21. Monochromatic orange light Researchers from the University of Leiden placed males and females of Pundamilia pundamilia and P. nyererei together in two aquarium tanks, one with natural light and one with a monochromatic orange lamp. Under normal light, the two species are noticeably different in coloration; under monochromatic orangelight, the two species appear identical in color. The researchers then observed the mating choices of the fish in each tank. Normal light EXPERIMENT P. pundamilia P. nyererei Under normal light, females of each species mated only with males of their own species. But under orange light, females of each species mated indiscriminately with males of both species. The resulting hybrids were viable and fertile. RESULTS The researchers concluded that mate choice by females based on coloration is the main reproductive barrier that normally keeps the gene pools of these two species separate. Since the species can still interbreed when this prezygotic behavioral barrier is breached in the laboratory, the genetic divergence between the species is likely to be small. This suggests that speciation in nature has occurred relatively recently. CONCLUSION • In cichlid fish • Sympatric speciation has resulted from nonrandom mating due to sexual selection

  22. Figure 24.11 Adaptive Radiation • Adaptive radiation • Is the evolution of diversely adapted species from a common ancestor upon introduction to new environmental opportunities (typical for long-distance dispersal) Black noddy tern Australian coast

  23. Systematics and Clades • Phylogenetic systematics informs the construction of phylogenetic trees based on shared characteristics • A cladogram • Is a depiction of patterns of shared characteristics among taxa • A clade within a cladogram • Is defined as a group of species that includes an ancestral species and all its descendants • Cladistics • Is the study of resemblances among clades

  24. Currently, systematists use • Morphological, biochemical, and molecular comparisons to infer evolutionary relationships Figure 25.2

  25. Grouping 1 E J K D H G F C I B A (a)Monophyletic. In this tree, grouping 1, consisting of the seven species B–H, is a monophyletic group, or clade. A mono-phyletic group is made up of an ancestral species (species B in this case) and all of its descendant species. Only monophyletic groups qualify as legitimate taxa derived from cladistics. • A valid clade is monophyletic • Signifying that it consists of the ancestor species and all its descendants Figure 25.10a

  26. Grouping 2 G J K H E D C I F B A (b)Paraphyletic. Grouping 2 does not meet the cladistic criterion: It is paraphyletic, which means that it consists of an ancestor (A in this case) and some, but not all, of that ancestor’s descendants. (Grouping 2 includes the descendants I, J, and K, but excludes B–H, which also descended from A.) • A paraphyletic clade • Is a grouping that consists of an ancestral species and some, but not all, of the descendants Figure 25.10b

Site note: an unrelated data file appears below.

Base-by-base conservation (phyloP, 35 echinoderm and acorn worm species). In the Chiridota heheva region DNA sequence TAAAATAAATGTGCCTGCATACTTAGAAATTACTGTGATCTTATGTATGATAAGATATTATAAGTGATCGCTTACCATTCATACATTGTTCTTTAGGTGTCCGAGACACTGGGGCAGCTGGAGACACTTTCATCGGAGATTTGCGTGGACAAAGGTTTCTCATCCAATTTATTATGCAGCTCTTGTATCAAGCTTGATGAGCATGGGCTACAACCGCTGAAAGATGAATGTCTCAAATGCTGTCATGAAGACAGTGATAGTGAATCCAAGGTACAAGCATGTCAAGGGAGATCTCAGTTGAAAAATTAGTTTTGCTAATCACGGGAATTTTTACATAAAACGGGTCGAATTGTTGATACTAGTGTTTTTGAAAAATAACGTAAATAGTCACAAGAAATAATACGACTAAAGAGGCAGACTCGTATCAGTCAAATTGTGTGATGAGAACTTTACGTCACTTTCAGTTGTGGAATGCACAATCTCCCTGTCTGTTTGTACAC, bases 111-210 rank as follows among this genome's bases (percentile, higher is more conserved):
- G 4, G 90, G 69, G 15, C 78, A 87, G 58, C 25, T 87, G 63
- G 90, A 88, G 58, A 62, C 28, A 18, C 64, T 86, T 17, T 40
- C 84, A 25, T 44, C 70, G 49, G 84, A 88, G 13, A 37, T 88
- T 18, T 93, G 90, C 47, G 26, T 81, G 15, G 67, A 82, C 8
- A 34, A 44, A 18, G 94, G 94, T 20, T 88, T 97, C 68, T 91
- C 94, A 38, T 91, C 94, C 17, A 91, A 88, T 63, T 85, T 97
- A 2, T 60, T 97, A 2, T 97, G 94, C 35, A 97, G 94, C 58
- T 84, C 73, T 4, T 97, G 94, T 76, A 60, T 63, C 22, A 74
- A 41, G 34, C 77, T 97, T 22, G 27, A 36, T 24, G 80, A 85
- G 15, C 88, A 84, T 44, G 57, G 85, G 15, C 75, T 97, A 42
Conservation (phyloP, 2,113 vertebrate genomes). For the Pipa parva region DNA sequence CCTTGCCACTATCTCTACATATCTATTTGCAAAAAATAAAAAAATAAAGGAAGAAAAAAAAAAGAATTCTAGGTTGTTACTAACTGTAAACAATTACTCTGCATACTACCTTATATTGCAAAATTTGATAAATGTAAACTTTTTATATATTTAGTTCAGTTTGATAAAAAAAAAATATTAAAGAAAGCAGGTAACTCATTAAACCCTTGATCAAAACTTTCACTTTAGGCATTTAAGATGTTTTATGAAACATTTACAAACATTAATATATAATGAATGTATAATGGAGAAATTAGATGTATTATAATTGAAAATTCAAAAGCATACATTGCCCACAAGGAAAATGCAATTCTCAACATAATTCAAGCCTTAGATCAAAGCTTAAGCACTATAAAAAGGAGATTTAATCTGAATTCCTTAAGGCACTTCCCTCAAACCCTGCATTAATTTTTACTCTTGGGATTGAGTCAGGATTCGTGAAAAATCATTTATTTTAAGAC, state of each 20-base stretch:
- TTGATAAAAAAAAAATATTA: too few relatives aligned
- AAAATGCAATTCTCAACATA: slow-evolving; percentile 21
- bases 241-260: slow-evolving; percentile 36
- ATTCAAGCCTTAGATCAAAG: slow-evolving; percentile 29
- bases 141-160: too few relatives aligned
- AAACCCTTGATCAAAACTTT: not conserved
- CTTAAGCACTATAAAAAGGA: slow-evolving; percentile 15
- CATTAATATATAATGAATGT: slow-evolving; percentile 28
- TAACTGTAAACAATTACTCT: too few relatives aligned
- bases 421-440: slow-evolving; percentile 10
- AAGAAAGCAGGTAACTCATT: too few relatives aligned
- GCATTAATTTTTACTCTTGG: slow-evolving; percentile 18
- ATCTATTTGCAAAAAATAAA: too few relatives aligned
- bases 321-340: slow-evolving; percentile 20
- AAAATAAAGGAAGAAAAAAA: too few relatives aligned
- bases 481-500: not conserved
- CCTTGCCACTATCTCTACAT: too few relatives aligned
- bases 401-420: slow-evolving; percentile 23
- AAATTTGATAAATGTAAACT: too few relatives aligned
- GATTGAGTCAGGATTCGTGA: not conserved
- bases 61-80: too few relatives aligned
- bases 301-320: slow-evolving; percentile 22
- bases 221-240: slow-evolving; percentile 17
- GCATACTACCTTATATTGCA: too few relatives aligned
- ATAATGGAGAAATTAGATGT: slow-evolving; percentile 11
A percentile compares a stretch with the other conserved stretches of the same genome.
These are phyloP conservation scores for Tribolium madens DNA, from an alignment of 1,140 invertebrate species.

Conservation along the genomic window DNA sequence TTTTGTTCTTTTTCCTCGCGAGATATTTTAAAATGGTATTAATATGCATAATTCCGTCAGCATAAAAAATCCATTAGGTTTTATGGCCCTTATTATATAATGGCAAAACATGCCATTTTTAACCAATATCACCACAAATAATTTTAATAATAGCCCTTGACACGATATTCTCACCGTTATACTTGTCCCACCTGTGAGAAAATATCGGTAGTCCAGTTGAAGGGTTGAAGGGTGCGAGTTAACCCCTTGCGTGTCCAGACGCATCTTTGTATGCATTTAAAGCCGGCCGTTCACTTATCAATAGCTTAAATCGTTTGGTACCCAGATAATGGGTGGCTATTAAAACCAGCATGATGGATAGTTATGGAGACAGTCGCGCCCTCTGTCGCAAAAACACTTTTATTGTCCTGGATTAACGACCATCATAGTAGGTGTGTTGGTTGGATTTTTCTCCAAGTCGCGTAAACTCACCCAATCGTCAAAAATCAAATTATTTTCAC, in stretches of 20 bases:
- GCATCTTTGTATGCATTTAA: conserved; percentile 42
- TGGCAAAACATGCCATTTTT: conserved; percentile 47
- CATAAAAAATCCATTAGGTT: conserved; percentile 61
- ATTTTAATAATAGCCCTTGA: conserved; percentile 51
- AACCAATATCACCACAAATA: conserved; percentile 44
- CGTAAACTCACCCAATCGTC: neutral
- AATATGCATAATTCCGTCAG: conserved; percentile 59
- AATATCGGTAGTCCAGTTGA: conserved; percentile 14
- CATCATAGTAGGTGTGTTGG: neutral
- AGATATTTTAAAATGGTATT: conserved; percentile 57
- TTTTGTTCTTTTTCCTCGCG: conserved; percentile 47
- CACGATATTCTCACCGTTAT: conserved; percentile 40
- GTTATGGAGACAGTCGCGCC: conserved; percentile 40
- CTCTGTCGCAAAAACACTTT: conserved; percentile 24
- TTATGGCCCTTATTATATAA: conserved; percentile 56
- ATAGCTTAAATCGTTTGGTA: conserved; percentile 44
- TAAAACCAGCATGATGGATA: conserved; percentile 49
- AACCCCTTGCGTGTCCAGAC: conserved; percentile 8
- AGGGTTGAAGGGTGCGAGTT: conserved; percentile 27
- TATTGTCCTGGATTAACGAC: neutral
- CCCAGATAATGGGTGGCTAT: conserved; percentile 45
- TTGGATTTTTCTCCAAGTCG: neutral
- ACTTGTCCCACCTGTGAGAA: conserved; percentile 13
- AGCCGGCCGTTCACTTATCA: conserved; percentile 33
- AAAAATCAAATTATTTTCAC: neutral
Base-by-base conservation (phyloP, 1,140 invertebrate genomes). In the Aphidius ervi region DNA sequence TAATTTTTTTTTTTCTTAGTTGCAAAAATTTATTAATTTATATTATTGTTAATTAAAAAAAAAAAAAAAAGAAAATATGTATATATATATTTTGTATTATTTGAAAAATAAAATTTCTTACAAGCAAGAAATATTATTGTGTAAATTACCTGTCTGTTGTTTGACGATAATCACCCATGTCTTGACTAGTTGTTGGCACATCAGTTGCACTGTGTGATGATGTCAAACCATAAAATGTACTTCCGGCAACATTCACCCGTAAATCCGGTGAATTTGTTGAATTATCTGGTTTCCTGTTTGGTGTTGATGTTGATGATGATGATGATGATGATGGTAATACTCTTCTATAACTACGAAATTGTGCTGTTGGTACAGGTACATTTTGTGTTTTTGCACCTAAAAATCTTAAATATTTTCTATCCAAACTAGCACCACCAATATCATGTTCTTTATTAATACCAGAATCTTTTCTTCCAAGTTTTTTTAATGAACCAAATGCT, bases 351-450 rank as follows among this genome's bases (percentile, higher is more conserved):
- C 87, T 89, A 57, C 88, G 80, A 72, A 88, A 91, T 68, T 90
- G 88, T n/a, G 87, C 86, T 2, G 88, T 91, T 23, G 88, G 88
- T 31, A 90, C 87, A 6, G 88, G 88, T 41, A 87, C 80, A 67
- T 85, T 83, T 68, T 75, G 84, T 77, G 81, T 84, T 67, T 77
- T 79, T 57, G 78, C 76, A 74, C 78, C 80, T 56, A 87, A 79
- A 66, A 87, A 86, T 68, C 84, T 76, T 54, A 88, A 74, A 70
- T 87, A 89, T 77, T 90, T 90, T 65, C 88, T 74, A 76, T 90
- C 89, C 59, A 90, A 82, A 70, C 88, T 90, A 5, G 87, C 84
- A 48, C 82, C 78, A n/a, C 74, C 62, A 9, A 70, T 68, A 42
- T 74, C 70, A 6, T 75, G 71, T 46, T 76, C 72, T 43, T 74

27. D E J G H K I F C B A (c)Polyphyletic. Grouping 3 also fails the cladistic test. It is polyphyletic, which means that it lacks the common ancestor of (A) the species in the group. Further-more, a valid taxon that includes the extant species G, H, J, and K would necessarily also contain D and E, which are also descended from A. • A polyphyletic grouping • Includes numerous types of organisms that lack a common ancestor Grouping 3 Figure 25.10c

  28. Shared Primitive and Shared Derived Characteristics • In cladistic analysis • Clades are defined by their evolutionary novelties (new chars)

  29. Outgroups • Systematists use a method called outgroup comparison • To differentiate between shared derived (unique to a clade but not found in beyond that taxon) and shared primitive (ancestral) characteristics

  30. As a basis of comparison we need to designate an outgroup • which is a species or group of species that is closely related to the ingroup, the various species we are studying • Outgroup comparison • Is based on the assumption that homologies present in both the outgroup and ingroup must be primitive characters that predate the divergence of both groups from a common ancestor

  31. TAXA Lancelet(outgroup) Salamander Leopard Lamprey Turtle Tuna Hair 0 0 0 0 0 1 CHARACTERS 0 0 0 0 1 1 Amniotic (shelled) egg 0 0 0 1 1 1 Four walking legs 0 0 1 1 1 Hinged jaws 1 0 1 1 1 1 1 Vertebral column (backbone) (a) Character table. A 0 indicates that a character is absent; a 1 indicates that a character is present. Leopard Turtle Hair Salamander Amniotic egg Tuna Four walking legs Lamprey Hinged jaws Lancelet (outgroup) (b) Cladogram. Analyzing the distribution of these derived characters can provide insight into vertebrate phylogeny. Vertebral column • The outgroup comparison • Enables us to focus on just those characters that were derived at the various branch points in the evolution of a clade Figure 25.11a, b